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Some blitz statistics

Lists of cold, hard statistics can never be the best way to portray such an horrific event as the blitz on Coventry. However, it can sometimes be convenient to see the facts and figures laid out, so that events can be more easily understood.

Statistics for 14th-15th November 1940:

Air-raid timeline

The railways suffered over 100 bomb incidents, but were soon back in action. The railways around Coventry suffered over 100 incidents of bomb damage, but were soon back in action.

Bombing statistics


*This total crept up during the following weeks as several of the seriously wounded died from their injuries. The total figure has never been able to be accurately quoted due to the actual number of people in Coventry that night being uncertain. Many of the people assumed dead had simply left the city for safer accommodation, and many killed were unknown people who had come into Coventry for various reasons.

Although higher total casualties had been seen in London, the relatively smaller population in Coventry meant that each person had actually stood a 60% higher risk of being killed in Coventry that night, than the average anywhere else in the UK during the war.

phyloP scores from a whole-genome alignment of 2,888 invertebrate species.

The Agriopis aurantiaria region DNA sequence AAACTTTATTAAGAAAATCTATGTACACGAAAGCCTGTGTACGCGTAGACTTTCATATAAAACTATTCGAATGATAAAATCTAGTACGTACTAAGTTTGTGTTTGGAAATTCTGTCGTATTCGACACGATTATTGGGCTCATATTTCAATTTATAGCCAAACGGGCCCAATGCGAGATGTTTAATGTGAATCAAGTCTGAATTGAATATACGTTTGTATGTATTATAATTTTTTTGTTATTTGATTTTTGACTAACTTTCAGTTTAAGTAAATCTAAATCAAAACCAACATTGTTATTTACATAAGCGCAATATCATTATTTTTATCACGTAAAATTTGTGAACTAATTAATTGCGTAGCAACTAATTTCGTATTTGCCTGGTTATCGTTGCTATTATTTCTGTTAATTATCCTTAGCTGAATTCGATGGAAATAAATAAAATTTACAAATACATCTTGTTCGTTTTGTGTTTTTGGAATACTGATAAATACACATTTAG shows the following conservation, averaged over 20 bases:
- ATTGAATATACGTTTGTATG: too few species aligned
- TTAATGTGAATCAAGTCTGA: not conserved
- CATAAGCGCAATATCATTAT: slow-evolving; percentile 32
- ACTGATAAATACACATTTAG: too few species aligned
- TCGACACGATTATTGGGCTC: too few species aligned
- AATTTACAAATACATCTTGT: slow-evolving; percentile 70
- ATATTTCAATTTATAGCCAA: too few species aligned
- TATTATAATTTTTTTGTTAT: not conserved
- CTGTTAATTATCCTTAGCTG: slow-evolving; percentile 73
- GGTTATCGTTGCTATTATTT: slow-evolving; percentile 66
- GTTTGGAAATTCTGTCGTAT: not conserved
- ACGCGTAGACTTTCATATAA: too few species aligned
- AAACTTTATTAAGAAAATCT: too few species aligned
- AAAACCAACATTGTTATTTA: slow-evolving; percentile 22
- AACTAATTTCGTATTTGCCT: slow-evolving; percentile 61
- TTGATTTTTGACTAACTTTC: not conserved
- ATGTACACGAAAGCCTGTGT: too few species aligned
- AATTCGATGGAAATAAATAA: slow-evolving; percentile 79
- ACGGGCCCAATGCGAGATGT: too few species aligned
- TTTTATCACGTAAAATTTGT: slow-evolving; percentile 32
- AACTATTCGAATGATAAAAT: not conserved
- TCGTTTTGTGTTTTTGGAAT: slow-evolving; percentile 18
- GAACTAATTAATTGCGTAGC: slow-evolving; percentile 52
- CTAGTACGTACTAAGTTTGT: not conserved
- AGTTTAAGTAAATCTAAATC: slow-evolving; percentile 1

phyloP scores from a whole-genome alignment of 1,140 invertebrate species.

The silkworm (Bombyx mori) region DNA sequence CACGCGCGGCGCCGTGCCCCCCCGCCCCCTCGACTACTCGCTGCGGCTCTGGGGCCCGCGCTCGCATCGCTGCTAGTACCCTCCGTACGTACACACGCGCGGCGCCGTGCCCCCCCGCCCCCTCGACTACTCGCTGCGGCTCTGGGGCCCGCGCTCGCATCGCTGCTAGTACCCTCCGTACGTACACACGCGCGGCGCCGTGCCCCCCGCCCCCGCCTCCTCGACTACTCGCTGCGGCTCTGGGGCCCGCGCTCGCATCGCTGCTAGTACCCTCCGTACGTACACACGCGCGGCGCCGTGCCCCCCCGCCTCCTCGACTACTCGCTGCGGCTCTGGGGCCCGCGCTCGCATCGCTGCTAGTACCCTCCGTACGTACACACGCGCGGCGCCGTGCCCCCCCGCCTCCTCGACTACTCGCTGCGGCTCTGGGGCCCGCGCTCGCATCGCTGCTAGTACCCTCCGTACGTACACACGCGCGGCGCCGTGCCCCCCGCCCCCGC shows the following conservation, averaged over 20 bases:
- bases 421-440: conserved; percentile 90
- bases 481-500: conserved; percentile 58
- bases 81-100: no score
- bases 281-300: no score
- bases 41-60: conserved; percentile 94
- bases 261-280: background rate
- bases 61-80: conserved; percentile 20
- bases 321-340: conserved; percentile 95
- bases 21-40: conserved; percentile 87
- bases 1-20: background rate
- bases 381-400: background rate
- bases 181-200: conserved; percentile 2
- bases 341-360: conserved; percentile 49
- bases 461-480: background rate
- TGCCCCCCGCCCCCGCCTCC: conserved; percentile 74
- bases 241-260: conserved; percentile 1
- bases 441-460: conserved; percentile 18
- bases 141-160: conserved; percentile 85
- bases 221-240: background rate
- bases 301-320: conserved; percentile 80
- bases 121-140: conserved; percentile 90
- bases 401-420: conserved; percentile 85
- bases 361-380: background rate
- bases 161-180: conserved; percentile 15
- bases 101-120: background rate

Coventry & Warwickshire Hospital after the raid.
Coventry & Warwickshire Hospital was not a safe place for a casualties, including a captured German air-crew member, who admitted being "very frightened" by the raid.

Air-raid shelters

Housing & property damage

Public transport

General statistics concerning Coventry's air-raids:

Housing & property rebuilding

Population & evacuation

The Easter 1941 raids

Although the 14th November stands out as the "big raid", there was a particularly heavy pair of raids in April the following year that stood out above all the other smaller raids and took another 451 lives:

Overall air-raid statistics

Please note: The above figures were compiled from several sources, and no two lists of figures agree exactly with each other. Accurate statistics appear to be an extremely difficult thing to achieve, especially in such difficult circumstances as were the case at that time. Most of the statistics, however, can be considered 'close enough' to give a good indication of the problems faced during and after the blitz.

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